Famous Discoveries: The Photoelectric Effect Printer Friendly Version
Towards the end of the 19th century, it had been experimentally observed that when ultraviolet light was shone on a negatively-charged electroscope, the charged leaves fell closer together; the electroscope discharged. This was the beginnings of the path to understanding what we now call the photoelectric effect.

When light shines on any metal surface, the surface can release electrons. If light were composed of waves, then eventually any wavelength of light should be able to build up enough energy to knock an electron free. However, scientists had discovered that only certain wavelengths worked with each metal and that electrons were either emitted instantaneously, or never emitted. They had also noticed that shorter wavelengths worked better than longer wavelengths.

The equation for the photoelectric effect was first explained by Albert Einstein in 1905.

Ephoton = Φ + KEmax

where

• Ephoton = hf is the energy present in the incident photon,
• Φ is the work function of the metal surface off of which the photoelectrons are escaping (PE), and
• KEmax is the maximum KE of the ejected photoelectrons .

Notice that this equation is actually just a restatement of conservation of energy. There are two other patterns that also occurred:

• The intensity of the light source affected the number of photoelectrons ejected from the surface since higher intensities permit more photons to strike the surface.
• The frequency of the light source affected the kinetic energy of each photoelectron.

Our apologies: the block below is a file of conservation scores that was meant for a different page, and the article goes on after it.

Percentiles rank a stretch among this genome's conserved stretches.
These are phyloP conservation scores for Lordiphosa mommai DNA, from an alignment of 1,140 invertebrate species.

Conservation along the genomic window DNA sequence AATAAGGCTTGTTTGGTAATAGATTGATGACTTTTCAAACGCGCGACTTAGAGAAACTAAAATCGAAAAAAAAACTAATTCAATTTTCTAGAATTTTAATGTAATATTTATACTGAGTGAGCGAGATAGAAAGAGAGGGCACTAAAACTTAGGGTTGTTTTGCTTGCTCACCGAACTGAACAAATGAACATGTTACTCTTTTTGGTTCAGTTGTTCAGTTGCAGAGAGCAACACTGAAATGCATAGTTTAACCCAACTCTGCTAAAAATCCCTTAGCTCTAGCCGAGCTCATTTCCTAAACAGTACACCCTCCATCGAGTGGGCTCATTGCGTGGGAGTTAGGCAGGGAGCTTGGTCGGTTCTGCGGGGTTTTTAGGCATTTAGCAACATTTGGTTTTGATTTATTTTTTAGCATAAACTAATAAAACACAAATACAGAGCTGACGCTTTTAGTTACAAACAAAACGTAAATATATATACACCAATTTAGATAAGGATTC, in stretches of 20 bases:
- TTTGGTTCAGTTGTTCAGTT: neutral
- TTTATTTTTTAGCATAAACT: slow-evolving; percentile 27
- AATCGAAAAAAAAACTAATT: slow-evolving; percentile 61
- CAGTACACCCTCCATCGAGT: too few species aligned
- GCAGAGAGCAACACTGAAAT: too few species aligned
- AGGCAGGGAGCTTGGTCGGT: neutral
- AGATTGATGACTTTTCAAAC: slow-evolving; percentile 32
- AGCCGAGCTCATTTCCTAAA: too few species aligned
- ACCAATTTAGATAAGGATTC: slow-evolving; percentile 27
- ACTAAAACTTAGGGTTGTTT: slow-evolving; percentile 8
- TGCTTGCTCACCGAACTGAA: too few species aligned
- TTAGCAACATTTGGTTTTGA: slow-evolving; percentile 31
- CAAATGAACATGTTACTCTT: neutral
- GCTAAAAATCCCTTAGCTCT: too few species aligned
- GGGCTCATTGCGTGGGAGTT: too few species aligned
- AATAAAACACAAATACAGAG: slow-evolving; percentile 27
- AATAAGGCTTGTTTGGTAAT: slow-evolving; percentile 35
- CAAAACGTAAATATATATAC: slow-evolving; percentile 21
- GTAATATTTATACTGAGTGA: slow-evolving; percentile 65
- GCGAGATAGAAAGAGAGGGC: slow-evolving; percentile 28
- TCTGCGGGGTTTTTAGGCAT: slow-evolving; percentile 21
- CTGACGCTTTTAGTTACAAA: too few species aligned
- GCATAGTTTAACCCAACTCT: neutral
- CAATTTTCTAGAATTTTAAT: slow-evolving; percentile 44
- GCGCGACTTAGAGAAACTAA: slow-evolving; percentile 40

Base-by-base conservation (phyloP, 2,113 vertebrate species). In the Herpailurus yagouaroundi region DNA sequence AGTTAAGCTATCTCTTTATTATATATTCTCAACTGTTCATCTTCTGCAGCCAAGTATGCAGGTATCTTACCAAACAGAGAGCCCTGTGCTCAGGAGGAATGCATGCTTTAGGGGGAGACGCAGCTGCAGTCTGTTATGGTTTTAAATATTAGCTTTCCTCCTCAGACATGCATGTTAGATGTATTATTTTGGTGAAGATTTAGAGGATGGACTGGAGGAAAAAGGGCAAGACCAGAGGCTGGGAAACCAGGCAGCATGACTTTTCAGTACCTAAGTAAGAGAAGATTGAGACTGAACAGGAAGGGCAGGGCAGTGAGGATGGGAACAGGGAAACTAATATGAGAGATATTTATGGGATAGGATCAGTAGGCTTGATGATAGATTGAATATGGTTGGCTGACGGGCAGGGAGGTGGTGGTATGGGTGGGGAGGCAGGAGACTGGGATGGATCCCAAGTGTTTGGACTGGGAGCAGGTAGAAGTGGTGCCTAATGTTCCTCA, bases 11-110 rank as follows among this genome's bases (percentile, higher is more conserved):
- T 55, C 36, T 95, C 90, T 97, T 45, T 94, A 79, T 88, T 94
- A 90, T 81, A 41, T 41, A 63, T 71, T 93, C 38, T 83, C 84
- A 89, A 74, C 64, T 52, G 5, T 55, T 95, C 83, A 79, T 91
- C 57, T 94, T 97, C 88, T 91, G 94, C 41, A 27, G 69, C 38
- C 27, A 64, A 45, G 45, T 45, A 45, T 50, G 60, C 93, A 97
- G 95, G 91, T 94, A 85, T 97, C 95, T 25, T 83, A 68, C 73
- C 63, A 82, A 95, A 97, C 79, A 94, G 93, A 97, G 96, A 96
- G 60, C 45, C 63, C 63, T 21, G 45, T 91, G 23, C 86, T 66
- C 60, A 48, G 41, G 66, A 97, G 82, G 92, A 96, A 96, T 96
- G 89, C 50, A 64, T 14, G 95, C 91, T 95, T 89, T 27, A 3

Since each photon can be absorbed by only ONE photoelectron (that is, there is a one-to-one correspondence), the energy of the photons directly affects the kinetic energy of the released photoelectrons.

The Experiment The electrons with the maximum KE can be stopped from completing their journey across the photoelectric tube if there is a stopping potential set-up to impede their progress. The formula that relates the KE of these photoelectrons to this stopping potential is

KEmax = qVstopping

where

• Vstopping is the stopping potential, and
• q is the magnitude of the charge of an electron, 1.6 x 10-19 coulombs.

This formula is based on the fact that work is done on charged particles when they cross through an electric field. The work done (qDV) equals the change in each electron's KE.

Often the photoelectric equation is illustrated on a graph of KE vs frequency. On this graph, the slope ALWAYS equals Planck's constant, 6.63 x 10-34 J sec. It NEVER changes. All lines on this type of graph will be parallel, only differing in their y-axis intercept (-f) and their x-axis intercept (the threshold frequency). The threshold frequency is the lowest frequency, or longest wavelength, that permits photoelectrons to be ejected from the surface. At this frequency the photoelectrons have no extra KE (KE = 0) resulting in

 0 = hf - Φ hf = Φ Ephoton = Φ

Note that red light has such a low frequency (energy) that it will never eject photoelectrons - that is, the energy of a red photon is less than the work function of the metal.

Since KE = qVs (the stopping potential), we often rearrange the equation KE = hf - Φ producing a second alternative presentation of the results of a photoelectric experiment in the form of the graph of Vs vs 1/λ

 KE = hf - Φ qVs = hf - Φ qVs = h(c/λ) - Φ Vs = hc/q (1/λ) - Φ/q

In this form,

• the x-axis intercept would represent the reciprocal of the threshold wavelength,
• the slope would equal the expression (hc/q), and
• the y-axis intercept would represent the work function divided by the fundamental charge of an electron.

Albert Einstein received the Nobel Prize for Physics in 1921 for his discovery of the Law of the Photoelectric Effect, but he was unable to attend the Stockholm ceremonies. His work ended the controversy as to whether light had particle properties; that is, by invoking the quantum nature of light he was able to explain experimental results that his predecessors could not explain with just a wave model of light. Related Documents